Heat pumps are powerful and highly energy-efficient alternatives to traditional HVAC systems that control indoor temperatures in Barefoot Bay, FL. Although they haven’t been in widespread use as long as traditional furnaces or air conditioners, the history of their development is still as interesting. By telling some of that history, we hope to increase appreciation for these amazing indoor comfort tools.

Foundational Experiments and Discoveries

The technology that resulted in the modern heat pump exists because a series of important experiments in the 1700s established the principles of refrigeration. Specifically, in 1748, the Scottish physician and chemist William Cullen created a refrigeration machine that used a pump to create a vacuum over some diethyl ether. After this, the ether would boil and absorb heat from the surrounding air, cooling it.

Scientists like Giambattista della Porta had performed earlier experiments to determine the principles of evaporative cooling, and engineers like Cornelis Drebbel had built earlier refrigeration machines. But Cullen’s machine was the first to explicitly use a pump, making it an ancestor of contemporary heat pumps.

American engineer Oliver Evans also built a closed-cycle refrigerator that used compressed ether in 1805. In 1852, the British physicist and mathematician William Thompson (better known as Lord Kelvin) suggested that the same thermodynamic principles that Evans exploited for cooling could also warm a room.

The Earliest Heat Pumps

The Austrian scientist Peter von Rittinger was the first to follow up on Lord Kelvin’s suggestion. Primarily known for his work in the field of mineral processing, von Rittinger also did some experiments on the evaporative abilities of water vapor’s latent heat. Specifically, in 1856, von Rittinger used Kelvin’s suggestion to design a heat pump that would dry salt brine in Austrian salt marshes.

After this, heat pumps remained restricted to certain specialized industrial uses for some time. Finally, in 1945, John Sumner created the first water-source heat pump meant to heat the offices of the Norwich City Council Electrical Department in Great Britain. There had been plans to install a heat pump there for some time, but supply shortages and other problems postponed this until World War II ended.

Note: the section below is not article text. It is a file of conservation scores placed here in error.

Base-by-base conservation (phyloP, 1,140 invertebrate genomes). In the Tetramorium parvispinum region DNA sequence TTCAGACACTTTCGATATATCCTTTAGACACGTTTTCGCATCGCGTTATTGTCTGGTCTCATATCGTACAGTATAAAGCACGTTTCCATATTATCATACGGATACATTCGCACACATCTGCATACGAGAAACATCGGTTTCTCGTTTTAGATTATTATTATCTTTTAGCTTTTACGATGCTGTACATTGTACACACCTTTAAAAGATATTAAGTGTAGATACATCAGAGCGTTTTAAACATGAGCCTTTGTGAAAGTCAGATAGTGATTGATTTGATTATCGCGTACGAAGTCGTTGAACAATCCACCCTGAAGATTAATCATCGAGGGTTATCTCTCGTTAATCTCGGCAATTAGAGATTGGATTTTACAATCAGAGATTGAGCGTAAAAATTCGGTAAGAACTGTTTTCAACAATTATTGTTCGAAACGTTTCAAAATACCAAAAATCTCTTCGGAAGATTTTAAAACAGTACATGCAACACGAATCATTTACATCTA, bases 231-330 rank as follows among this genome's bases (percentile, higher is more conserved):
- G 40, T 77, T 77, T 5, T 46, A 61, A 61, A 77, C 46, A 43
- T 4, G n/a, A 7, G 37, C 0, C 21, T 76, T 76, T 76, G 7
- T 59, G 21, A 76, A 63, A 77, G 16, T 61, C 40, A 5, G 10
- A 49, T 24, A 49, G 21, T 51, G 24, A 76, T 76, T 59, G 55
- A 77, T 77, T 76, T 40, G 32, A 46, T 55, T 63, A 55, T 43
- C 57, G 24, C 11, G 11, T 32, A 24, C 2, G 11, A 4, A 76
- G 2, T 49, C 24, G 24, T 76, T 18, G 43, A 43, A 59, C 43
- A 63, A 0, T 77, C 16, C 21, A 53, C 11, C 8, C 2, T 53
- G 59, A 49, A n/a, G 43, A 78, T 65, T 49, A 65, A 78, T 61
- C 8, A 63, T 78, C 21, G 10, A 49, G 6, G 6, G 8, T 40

Heat Pumps Enter the Home

Although Sumner’s original design was technically brilliant and extraordinarily efficient for its time, certain peculiarities in the UK — specifically, its abundant coal deposits and unwillingness to stop using fossil fuels — quashed most interest in electrically powered heating. Matters were different in the United States, where, in 1948, Robert Webber serendipitously invented the ground-source heat pump while working to improve his electric deep freezer.

While tinkering with his freezer, Webber burned his hand after accidentally touching the scalding hot water that the freezer had been producing. He then took some copper tubing and blew the heat from the water into the tubing and out into the surrounding areas using an electric fan.

Eventually, he refined this into a geothermal heat pump when he decided to bury tubing underground, fill it with refrigerant and use an indoor heat exchanger to carry heat from geothermal energy into his home. In the 1950s, Sumner also installed such a heat pump in his home in the UK.

Modern Developments

Although heat pump technology existed by the 1950s, few people considered it a viable means of heating or cooling a home until the 1970s. At that time, the world fell into the grips of an energy crisis, and the prices of fossil fuels skyrocketed, making electricity-based climate control more attractive. The U.S. government also massively incentivized research in this area at the time, leading to further growth.

By 2008, an estimated 750,000 geothermal heat pumps were operating in U.S. homes, with between 50,000 and 60,000 more installed each year after that. When you include other types of heat pumps, the number is even higher.

Given their impressive efficiency, there’s every indication that heat pumps will only continue growing more popular with time. If you’d like one of these devices in your Barefoot Bay, FL, home, call Barker Air Conditioning and Heating to ask for our heat pump team.

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